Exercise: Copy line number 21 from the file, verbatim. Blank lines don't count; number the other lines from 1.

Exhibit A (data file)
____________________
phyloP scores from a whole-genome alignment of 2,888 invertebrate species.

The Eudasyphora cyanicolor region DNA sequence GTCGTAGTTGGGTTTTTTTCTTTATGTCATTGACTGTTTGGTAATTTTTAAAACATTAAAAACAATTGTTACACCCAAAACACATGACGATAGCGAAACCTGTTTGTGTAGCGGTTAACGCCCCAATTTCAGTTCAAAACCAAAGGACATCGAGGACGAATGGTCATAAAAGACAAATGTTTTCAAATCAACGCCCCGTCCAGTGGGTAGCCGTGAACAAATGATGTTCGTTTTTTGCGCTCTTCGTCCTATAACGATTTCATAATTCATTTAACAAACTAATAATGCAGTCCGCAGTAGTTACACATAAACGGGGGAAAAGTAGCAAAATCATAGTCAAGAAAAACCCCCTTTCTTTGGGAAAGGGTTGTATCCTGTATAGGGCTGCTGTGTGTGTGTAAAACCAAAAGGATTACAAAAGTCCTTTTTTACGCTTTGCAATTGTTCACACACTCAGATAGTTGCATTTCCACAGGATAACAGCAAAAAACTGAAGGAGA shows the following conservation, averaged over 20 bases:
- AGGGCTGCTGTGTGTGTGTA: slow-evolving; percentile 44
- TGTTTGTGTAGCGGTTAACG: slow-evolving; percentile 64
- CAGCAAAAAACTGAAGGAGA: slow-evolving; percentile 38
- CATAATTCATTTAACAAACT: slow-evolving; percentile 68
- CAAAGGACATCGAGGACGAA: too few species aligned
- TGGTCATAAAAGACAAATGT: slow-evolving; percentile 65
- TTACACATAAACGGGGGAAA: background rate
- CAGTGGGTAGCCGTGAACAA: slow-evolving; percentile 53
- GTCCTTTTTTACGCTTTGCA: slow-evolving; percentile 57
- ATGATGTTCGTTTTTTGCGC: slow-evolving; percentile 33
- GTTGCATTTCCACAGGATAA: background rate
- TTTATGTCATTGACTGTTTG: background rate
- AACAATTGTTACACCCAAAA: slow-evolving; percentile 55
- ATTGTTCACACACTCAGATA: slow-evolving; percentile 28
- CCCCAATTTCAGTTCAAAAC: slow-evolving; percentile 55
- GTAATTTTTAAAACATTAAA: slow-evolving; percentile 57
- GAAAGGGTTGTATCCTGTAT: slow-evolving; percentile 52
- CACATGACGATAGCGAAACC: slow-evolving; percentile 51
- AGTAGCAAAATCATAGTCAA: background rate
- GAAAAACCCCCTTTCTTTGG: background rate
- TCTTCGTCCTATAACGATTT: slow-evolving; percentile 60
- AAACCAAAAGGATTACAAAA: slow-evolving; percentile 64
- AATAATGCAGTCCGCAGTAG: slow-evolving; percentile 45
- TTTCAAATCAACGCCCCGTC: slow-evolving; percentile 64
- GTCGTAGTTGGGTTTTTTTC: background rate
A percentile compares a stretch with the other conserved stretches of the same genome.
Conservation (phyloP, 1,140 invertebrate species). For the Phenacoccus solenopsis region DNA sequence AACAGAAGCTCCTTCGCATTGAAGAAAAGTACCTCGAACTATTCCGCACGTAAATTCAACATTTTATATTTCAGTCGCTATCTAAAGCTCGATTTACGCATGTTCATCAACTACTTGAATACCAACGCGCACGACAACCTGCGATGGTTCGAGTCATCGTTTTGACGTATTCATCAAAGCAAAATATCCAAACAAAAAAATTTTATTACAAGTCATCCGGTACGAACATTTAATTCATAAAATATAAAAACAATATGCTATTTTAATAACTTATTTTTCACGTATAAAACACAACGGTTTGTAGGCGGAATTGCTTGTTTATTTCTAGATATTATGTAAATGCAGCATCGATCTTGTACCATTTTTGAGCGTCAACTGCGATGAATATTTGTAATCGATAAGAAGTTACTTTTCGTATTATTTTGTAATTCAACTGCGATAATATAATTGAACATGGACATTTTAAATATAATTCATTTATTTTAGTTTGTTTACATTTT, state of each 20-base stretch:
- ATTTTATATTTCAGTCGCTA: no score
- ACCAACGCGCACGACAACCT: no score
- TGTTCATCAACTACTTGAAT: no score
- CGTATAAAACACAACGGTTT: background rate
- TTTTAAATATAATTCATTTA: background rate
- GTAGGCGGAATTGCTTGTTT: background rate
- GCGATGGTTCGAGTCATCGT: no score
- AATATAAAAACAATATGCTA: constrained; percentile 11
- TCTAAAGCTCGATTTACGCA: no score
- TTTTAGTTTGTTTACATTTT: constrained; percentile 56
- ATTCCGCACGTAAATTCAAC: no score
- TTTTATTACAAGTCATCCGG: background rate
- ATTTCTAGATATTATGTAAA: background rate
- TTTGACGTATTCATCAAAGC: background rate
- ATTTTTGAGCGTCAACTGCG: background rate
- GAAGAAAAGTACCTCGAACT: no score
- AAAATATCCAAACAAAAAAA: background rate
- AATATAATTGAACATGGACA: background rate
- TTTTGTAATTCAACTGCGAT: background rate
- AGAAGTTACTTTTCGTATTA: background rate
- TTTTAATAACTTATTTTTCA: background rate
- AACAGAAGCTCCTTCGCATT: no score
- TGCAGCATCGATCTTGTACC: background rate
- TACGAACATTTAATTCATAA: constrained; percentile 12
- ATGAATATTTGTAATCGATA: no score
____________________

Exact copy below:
- AGTAGCAAAATCATAGTCAA: background rate